UK homes outside London are selling faster than those in the capital for the first time in seven years.
Stamp duty changes, Brexit vote and price-to-income gulf slow capital’s market
By Judith Evans/ Financial Times
The reversal is the latest sign of how stamp duty changes, the Brexit vote and high price-to-income ratios in London have combined to put the brakes on the capital’s previously booming housing market. Homeowners are taking an average of 55 days to find buyers for their London properties compared with 46 days elsewhere in the UK when taken as a whole, according to data from Countrywide, the listed estate agency group.
The time it takes to sell a London home has increased by almost half from 38 days a year ago, making the capital a slower place to sell a home than the regions for the first time since 2009.
“Prices are beginning to slow in London for lots of reasons, such as the uncertainty around Brexit and the rapid rise in prices over time,” said Fionnuala Earley, residential research director at Hamptons International, part of Countrywide. “People are now realising they can expect less capital growth once they have bought. “Sellers are perhaps taking longer to appreciate that prices are beginning to slow.” Rightmove, the property portal, says a fifth of homes on its site have been on sale for six months or more.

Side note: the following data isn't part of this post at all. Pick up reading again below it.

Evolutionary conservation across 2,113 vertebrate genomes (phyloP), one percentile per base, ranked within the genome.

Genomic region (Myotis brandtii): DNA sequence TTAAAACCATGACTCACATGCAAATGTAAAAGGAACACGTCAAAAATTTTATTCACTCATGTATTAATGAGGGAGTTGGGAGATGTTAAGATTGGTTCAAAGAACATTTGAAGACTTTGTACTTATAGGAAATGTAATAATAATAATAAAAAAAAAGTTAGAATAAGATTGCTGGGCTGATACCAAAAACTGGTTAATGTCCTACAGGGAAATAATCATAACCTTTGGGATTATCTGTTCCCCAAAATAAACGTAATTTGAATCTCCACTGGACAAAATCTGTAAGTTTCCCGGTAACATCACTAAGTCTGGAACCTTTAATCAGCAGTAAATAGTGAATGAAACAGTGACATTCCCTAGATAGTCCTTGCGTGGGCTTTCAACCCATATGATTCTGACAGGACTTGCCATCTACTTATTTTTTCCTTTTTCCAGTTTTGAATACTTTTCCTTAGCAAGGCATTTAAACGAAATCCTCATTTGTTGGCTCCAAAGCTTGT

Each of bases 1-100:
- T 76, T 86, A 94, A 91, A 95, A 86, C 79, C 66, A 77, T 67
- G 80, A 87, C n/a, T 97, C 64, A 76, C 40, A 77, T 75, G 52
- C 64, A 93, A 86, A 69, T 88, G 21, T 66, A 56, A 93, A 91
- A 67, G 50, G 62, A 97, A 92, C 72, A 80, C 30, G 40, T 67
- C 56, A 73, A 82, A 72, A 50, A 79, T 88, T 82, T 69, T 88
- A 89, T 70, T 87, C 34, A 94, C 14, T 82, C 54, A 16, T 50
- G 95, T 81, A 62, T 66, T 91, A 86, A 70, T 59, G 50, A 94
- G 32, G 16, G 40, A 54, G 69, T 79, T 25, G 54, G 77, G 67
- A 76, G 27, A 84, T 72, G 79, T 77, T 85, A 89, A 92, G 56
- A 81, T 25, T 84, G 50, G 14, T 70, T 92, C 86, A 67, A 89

While London homes are lingering for much longer on the market, buyers are closing in on those in Scotland and the East Midlands more quickly than a year ago. Scottish homes are taking on average 37 days to sell compared with 41 days in the same period of 2015.
The most expensive homes in London are proving the slowest to shift. Those costing more than £2m are taking 148 days, or almost five months, to find a buyer, compared with 71 days a year ago.
London house prices rose 10.4 per cent in the past year, according to Home track, but the rate of growth slowed to 0.1 per cent in August. Most surveyors expect London prices to drop in the next three months, according to Royal Institution of Chartered Surveyors data released .
The most expensive homes have been at the centre of London’s slowdown and prices per square foot in “prime” areas are down 8.3 per cent from their 2014 peak, the research firm LonRes said.Despite the price drop, the number of homes costing more than £5m that changed hands in the third quarter of 2016 was less than half the figure a year earlier, according to new LonRes data. Prime properties sold for an average of 90 per cent of their asking prices in the third quarter from 97 per cent two years before.
“It has swung much more towards a buyer’s market, and buyers are looking for quite chunky discounts,” said Marcus Dixon, head of research at LonRes. “In the run-up to the referendum a lot of sellers were not reducing prices but now they are realising they need to entertain lower offers.
“It is all about your perception of where the bottom of the market is — but there are some pretty good deals going on out there for people who are buying.”